We also respond strong to dissonance and whether or not we find it pleasant, according to a study that looked at cerebral blood flow. When played dissonant music, subjects' brains surged blood to parts of the paralimbic system associated with various kinds of emotions. But the brain's response to music isn't just embedded in the here and now; it's also acutely attuned to the past.
It appears that music has a unique power to evoke emotional memory. Memories formed around music can have strong emotional centers, and those involving emotions can be drawn out by using music that was either explicitly part of the memory, or is tangentially related to it. And this relates to something else odd about music and emotion: it grows with familiarity. Our emotional response to a piece of music, according to a 2011 study, is much more intense if we're familiar with it and carry the memory of our previous emotional reactions. Music may well soothe the savage beast, but it also appears to be intricately tied to the ways in which we preserve emotional memory.
How The Psychology Of Music & Emotions Works
How do we "read" a song as one kind of emotion or another? It's a question that music theorists have spend a lot of time debating. There are structural aspects to music, they believe, that read in different ways to our emotional understanding, whether from learned evolutionary responses or something else.
The parts of music that "talk" emotion run the gamut, and are referred to as musical codes. In The Aesthetic Mind, theorists William Forde Thompson and Lena Quinto famously outlined a vast bunch of codes, all talking to us on an emotional level. Structurally, there's dissonance, loudness, how far or close they are from the tonal center, and how much they keep to their structure. Tempo is another: when we hear slow-tempo music we tend to think it's serene, calm or pensive, while fast-tempo music is joyful or restless. Pitch also contributes, and that's before we get into how these different aspects change and shift, reflecting shifts in how we "read" them. (A fast song that slows, for instance, means a change in mood.) There's an awful lot to music beyond just the lyrics.
It's one thing to read an emotion in a song, though. It's quite another to actually feel it. And there are various theories about how that might work. One, most prominently argued by the thinker Stephen Davies, is the idea of "emotional contagion," where we "mirror" what we think we get from music rather in the same way that we mirror emotions in other humans. It's a theory founded on the fact that our brains contain mirror neurons, neurons that react in exactly the same way to our performing an action and seeing somebody else do it. Mirror neurons have explained a lot of our mimicking behavior and the way in which we make others comfortable by unconsciously mirroring them, and the emotional contagion theory takes it a step further: we feel the emotions from sad music because they're contagious.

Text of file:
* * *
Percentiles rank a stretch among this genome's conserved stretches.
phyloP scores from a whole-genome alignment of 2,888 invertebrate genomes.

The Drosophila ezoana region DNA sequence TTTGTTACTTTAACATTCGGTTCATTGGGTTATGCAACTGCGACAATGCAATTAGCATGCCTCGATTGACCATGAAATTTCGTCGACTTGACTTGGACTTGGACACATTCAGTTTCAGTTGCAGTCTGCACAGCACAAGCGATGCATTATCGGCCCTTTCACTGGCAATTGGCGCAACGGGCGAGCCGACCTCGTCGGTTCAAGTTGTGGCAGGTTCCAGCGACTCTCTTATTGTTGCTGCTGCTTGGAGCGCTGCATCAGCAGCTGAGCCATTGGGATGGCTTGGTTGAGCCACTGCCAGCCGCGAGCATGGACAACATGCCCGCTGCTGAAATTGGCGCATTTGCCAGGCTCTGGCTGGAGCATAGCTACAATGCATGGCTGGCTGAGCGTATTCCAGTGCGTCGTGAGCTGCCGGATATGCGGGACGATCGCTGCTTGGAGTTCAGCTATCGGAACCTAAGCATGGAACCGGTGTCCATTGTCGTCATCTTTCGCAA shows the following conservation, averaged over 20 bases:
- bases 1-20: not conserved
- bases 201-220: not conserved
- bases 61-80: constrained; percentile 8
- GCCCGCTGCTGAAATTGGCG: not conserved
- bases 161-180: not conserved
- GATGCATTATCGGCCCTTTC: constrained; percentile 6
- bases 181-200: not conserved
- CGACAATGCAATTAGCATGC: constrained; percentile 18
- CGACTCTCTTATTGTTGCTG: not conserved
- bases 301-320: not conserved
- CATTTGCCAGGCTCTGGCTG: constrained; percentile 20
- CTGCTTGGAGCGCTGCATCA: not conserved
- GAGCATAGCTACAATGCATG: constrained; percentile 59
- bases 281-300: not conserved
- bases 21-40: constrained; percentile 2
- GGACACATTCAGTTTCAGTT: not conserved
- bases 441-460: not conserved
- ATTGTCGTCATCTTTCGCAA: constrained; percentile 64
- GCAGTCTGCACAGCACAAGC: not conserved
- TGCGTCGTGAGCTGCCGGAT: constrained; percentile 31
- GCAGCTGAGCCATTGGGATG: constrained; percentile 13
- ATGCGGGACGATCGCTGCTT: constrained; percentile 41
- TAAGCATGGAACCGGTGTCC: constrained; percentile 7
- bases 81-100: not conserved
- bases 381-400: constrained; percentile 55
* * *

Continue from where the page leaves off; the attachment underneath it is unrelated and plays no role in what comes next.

The idea's also bolstered by the fact that there's an intriguing gap between sensing an emotion in a piece of music and actually feeling it for yourself, and that the gap seems to narrow the more empathetic you are. A study in 2012 found that more empathetic people reacted more strongly to musical pieces, even if everybody read them the same way. Davies pointed out the mirroring of the sadness in a piece of music is in fact pretty unique:
"The music is the perceptual object and cause of the listener's echoing sadness; it is her attentional focus, and her reaction tracks the unfolding of the music's expressiveness. However, the listener does not believe that there is anything unfortunate or regrettable about the music (or anything else) and she is not sad about or for the music. In other words, her response lacks the usual emotion-relevant beliefs and does not take the music as its intentional object. Despite this, the mirroring response is emotion-like rather than mood-like or irrational."
In other words, we don't feel sad for sad music necessarily; we feel sad because it is communicating sadness to us, using various codes.
So next time you feel yourself coming over all angsty because a song by Adele comes over the radio, be assured that your brain is doing a lot of complex work to make sure that you're swept away by emotion on the bus ride home.